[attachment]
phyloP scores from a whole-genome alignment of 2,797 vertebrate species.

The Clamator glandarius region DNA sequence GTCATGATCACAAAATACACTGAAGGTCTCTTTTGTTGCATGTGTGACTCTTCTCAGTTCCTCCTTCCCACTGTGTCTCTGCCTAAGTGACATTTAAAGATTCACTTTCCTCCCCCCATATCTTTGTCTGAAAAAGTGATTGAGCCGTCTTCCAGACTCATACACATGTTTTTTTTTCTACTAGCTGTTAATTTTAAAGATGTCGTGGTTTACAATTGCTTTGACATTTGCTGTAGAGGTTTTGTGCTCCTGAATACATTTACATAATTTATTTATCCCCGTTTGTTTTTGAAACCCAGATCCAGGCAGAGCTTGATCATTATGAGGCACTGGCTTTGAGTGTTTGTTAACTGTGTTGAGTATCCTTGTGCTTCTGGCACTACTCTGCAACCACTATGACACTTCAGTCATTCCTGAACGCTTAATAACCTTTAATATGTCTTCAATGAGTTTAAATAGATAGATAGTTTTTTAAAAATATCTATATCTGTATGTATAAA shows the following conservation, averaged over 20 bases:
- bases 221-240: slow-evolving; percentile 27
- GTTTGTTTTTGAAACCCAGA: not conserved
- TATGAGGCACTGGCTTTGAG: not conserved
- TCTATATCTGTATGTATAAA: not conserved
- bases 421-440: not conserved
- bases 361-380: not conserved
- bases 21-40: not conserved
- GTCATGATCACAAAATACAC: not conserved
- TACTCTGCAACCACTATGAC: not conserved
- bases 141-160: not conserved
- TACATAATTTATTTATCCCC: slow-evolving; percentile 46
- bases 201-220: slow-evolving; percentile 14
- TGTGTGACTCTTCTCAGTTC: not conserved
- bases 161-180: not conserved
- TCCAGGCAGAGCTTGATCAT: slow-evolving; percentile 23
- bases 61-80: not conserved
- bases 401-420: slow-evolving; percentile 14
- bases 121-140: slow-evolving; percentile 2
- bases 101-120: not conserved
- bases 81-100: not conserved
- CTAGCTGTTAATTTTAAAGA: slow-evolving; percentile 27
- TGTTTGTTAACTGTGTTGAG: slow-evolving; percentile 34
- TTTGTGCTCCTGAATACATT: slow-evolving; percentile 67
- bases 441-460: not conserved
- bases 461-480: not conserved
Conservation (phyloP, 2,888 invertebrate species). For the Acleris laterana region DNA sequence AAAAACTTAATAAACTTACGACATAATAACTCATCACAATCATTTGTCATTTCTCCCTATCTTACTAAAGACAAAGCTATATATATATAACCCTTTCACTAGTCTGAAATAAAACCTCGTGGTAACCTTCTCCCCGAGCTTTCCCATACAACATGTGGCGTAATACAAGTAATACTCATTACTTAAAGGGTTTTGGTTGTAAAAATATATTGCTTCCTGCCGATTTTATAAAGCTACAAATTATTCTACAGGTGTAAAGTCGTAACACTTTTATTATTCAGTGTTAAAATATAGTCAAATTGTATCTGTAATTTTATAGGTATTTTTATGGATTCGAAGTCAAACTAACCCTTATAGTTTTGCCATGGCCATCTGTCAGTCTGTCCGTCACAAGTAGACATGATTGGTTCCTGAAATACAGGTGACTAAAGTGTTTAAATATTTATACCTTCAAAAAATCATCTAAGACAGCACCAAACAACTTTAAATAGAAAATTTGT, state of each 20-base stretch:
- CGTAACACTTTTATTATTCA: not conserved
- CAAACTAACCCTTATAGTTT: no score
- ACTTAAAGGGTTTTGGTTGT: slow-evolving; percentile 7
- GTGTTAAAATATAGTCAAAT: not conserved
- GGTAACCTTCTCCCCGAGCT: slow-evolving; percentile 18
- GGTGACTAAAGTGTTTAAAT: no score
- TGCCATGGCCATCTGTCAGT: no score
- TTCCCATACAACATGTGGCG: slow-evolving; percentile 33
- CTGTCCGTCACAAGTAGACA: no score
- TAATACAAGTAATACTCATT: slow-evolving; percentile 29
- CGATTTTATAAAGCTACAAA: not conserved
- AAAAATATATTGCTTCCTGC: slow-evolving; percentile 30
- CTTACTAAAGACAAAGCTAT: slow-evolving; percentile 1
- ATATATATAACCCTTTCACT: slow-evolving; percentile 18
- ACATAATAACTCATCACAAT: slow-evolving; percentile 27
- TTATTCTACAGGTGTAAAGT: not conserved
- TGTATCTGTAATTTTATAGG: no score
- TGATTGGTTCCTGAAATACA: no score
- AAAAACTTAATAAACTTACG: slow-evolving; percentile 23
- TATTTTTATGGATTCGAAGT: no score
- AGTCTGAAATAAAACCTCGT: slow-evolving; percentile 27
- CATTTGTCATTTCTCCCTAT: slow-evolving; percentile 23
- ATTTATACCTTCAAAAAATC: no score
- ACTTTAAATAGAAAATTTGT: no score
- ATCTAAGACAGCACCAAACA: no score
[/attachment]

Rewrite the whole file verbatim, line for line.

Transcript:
phyloP scores from a whole-genome alignment of 2,797 vertebrate species.

The Clamator glandarius region DNA sequence GTCATGATCACAAAATACACTGAAGGTCTCTTTTGTTGCATGTGTGACTCTTCTCAGTTCCTCCTTCCCACTGTGTCTCTGCCTAAGTGACATTTAAAGATTCACTTTCCTCCCCCCATATCTTTGTCTGAAAAAGTGATTGAGCCGTCTTCCAGACTCATACACATGTTTTTTTTTCTACTAGCTGTTAATTTTAAAGATGTCGTGGTTTACAATTGCTTTGACATTTGCTGTAGAGGTTTTGTGCTCCTGAATACATTTACATAATTTATTTATCCCCGTTTGTTTTTGAAACCCAGATCCAGGCAGAGCTTGATCATTATGAGGCACTGGCTTTGAGTGTTTGTTAACTGTGTTGAGTATCCTTGTGCTTCTGGCACTACTCTGCAACCACTATGACACTTCAGTCATTCCTGAACGCTTAATAACCTTTAATATGTCTTCAATGAGTTTAAATAGATAGATAGTTTTTTAAAAATATCTATATCTGTATGTATAAA shows the following conservation, averaged over 20 bases:
- bases 221-240: slow-evolving; percentile 27
- GTTTGTTTTTGAAACCCAGA: not conserved
- TATGAGGCACTGGCTTTGAG: not conserved
- TCTATATCTGTATGTATAAA: not conserved
- bases 421-440: not conserved
- bases 361-380: not conserved
- bases 21-40: not conserved
- GTCATGATCACAAAATACAC: not conserved
- TACTCTGCAACCACTATGAC: not conserved
- bases 141-160: not conserved
- TACATAATTTATTTATCCCC: slow-evolving; percentile 46
- bases 201-220: slow-evolving; percentile 14
- TGTGTGACTCTTCTCAGTTC: not conserved
- bases 161-180: not conserved
- TCCAGGCAGAGCTTGATCAT: slow-evolving; percentile 23
- bases 61-80: not conserved
- bases 401-420: slow-evolving; percentile 14
- bases 121-140: slow-evolving; percentile 2
- bases 101-120: not conserved
- bases 81-100: not conserved
- CTAGCTGTTAATTTTAAAGA: slow-evolving; percentile 27
- TGTTTGTTAACTGTGTTGAG: slow-evolving; percentile 34
- TTTGTGCTCCTGAATACATT: slow-evolving; percentile 67
- bases 441-460: not conserved
- bases 461-480: not conserved
Conservation (phyloP, 2,888 invertebrate species). For the Acleris laterana region DNA sequence AAAAACTTAATAAACTTACGACATAATAACTCATCACAATCATTTGTCATTTCTCCCTATCTTACTAAAGACAAAGCTATATATATATAACCCTTTCACTAGTCTGAAATAAAACCTCGTGGTAACCTTCTCCCCGAGCTTTCCCATACAACATGTGGCGTAATACAAGTAATACTCATTACTTAAAGGGTTTTGGTTGTAAAAATATATTGCTTCCTGCCGATTTTATAAAGCTACAAATTATTCTACAGGTGTAAAGTCGTAACACTTTTATTATTCAGTGTTAAAATATAGTCAAATTGTATCTGTAATTTTATAGGTATTTTTATGGATTCGAAGTCAAACTAACCCTTATAGTTTTGCCATGGCCATCTGTCAGTCTGTCCGTCACAAGTAGACATGATTGGTTCCTGAAATACAGGTGACTAAAGTGTTTAAATATTTATACCTTCAAAAAATCATCTAAGACAGCACCAAACAACTTTAAATAGAAAATTTGT, state of each 20-base stretch:
- CGTAACACTTTTATTATTCA: not conserved
- CAAACTAACCCTTATAGTTT: no score
- ACTTAAAGGGTTTTGGTTGT: slow-evolving; percentile 7
- GTGTTAAAATATAGTCAAAT: not conserved
- GGTAACCTTCTCCCCGAGCT: slow-evolving; percentile 18
- GGTGACTAAAGTGTTTAAAT: no score
- TGCCATGGCCATCTGTCAGT: no score
- TTCCCATACAACATGTGGCG: slow-evolving; percentile 33
- CTGTCCGTCACAAGTAGACA: no score
- TAATACAAGTAATACTCATT: slow-evolving; percentile 29
- CGATTTTATAAAGCTACAAA: not conserved
- AAAAATATATTGCTTCCTGC: slow-evolving; percentile 30
- CTTACTAAAGACAAAGCTAT: slow-evolving; percentile 1
- ATATATATAACCCTTTCACT: slow-evolving; percentile 18
- ACATAATAACTCATCACAAT: slow-evolving; percentile 27
- TTATTCTACAGGTGTAAAGT: not conserved
- TGTATCTGTAATTTTATAGG: no score
- TGATTGGTTCCTGAAATACA: no score
- AAAAACTTAATAAACTTACG: slow-evolving; percentile 23
- TATTTTTATGGATTCGAAGT: no score
- AGTCTGAAATAAAACCTCGT: slow-evolving; percentile 27
- CATTTGTCATTTCTCCCTAT: slow-evolving; percentile 23
- ATTTATACCTTCAAAAAATC: no score
- ACTTTAAATAGAAAATTTGT: no score
- ATCTAAGACAGCACCAAACA: no score